Over the course of ten years of living here, I slowly experienced something akin to that. Nothing along the lines of a real disorder, but a sort of questioning of the mystique in conflict with the reality. I’d been living for a while in the neighborhood of Montmartre, which is a tourist haven, so my daily experience was a concrete representation of that conflict. I was going to buy groceries and heading out for work and visiting friends, while my street was streaming, day in day out, with dreamers, drinking wine, listening to the accordions on the street, and taking photographs of the classic streetlamps I rushed by every day. We were in two different worlds in the exact same spot.
While these visitors sought out the ‘eternal’ Paris, the Paris I had come to know over ten years had changed quite a bit. After the arrival of the Euro, prices made a huge leap and just kept increasing from there. I felt like the rising cost of living changed the city in some ways. More stress and less joie de vivre. There was the restaurant smoking ban and all kinds of political shifts that subtly and not so subtly changed life in Paris. Then again, I wondered if it was just me, being ten years older, the kind of life I felt like living in Paris had perhaps changed. Or maybe it was just too long of a time in a very condensed city.
All these questions swirled about and I wanted to discover Paris in a new way, aiming to be objective without being clinical, and share that vision in a film. Maybe that could open up a discussion about this question that was haunting me.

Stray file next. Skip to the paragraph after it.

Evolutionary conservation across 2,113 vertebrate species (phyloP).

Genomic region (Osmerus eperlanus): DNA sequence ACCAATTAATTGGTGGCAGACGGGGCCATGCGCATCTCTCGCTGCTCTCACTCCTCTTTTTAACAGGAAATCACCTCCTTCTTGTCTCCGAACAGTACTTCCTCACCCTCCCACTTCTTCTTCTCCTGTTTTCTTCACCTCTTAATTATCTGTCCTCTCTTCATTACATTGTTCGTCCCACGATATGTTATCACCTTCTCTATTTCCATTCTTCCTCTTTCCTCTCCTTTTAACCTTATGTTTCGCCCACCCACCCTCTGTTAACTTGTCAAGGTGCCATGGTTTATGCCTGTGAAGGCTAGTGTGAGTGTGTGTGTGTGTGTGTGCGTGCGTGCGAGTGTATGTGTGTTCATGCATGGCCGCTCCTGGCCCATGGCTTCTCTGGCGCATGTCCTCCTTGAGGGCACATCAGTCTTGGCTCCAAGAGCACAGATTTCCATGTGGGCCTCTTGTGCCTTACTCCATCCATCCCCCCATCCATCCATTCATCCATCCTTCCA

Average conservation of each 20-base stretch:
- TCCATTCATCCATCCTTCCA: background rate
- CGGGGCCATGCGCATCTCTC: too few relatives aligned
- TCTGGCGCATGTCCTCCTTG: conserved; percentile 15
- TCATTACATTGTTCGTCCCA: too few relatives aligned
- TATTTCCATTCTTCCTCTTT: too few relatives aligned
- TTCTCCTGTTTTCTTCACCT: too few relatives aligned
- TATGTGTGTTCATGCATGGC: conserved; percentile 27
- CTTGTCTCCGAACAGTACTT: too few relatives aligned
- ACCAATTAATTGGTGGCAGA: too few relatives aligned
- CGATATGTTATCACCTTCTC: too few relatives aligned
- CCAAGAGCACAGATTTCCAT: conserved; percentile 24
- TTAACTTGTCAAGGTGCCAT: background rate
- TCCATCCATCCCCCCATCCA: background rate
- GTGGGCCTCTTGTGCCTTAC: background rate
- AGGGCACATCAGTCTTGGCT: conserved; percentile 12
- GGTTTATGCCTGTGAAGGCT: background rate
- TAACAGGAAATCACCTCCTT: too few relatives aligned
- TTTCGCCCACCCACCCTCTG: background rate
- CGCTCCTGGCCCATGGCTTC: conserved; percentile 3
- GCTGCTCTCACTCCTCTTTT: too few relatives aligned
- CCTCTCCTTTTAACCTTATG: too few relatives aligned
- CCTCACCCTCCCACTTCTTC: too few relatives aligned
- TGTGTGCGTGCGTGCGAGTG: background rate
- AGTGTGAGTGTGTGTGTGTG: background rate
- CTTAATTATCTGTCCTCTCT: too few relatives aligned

What have you found in the process of making this documentary?
On the surface, I cannot deny and my film does not greatly contradict the idea that the clichés of Paris appear to be true. It is a beautiful city that conserves its patrimoine. It tends more towards the romantic than the utilitarian, but still functions with modern efficiency. It presents the wide array of living situations that any city does, from the glamorous to the downtrodden, passing through the edgy, the humdrum, the buzzing and the mundane. It can be dirty. It can be exclusive. It can be crowded or solitary, disheveled or uptight.
As such, I think and I hope that the film can speak about something larger than merely Paris, but about the carnivalesque dualities and paradoxes in human life the world over.
Beneath the surface, I think I found something that courses through humankind, and is especially condensed in Paris, and what perhaps maintains its mystique, and that is the quest for glory; something that is profound, beautiful, and transcendent, but fleeting in an imperfect world. I think human beings innately strive for glory and I think that glory is something that Paris aims at and values more than any other urban convention of souls. When people can’t see it in Paris, they feel disillusioned, but like a case of beginner’s luck, I think that tourists find some kind of baptism of glory in Paris in some early experience. Where does it come from? It’s different for each individual.
For me, I think it was the first time I spoke a phrase of French out of a phrasebook when I was 10 years old and made myself understood in syllables that were, until then, foreign and strange to me, and I realized that with a new language, I could communicate with a whole civilization and its millions of people, who, until then, were inaccessible behind the wall of a language barrier. With my film, I am hoping again to find a new host of people to communicate with, in the language of cinema, Paris, and glory.
I have set up a Kickstarter page to support the final stages of the documentary’s post-production (Kickstarter is a website where anyone can support an artistic project’s creation and in return receive customized rewards).
Thank you Andrew for this interview with My French Life™. We’ve enjoyed getting to more about you and your documentary.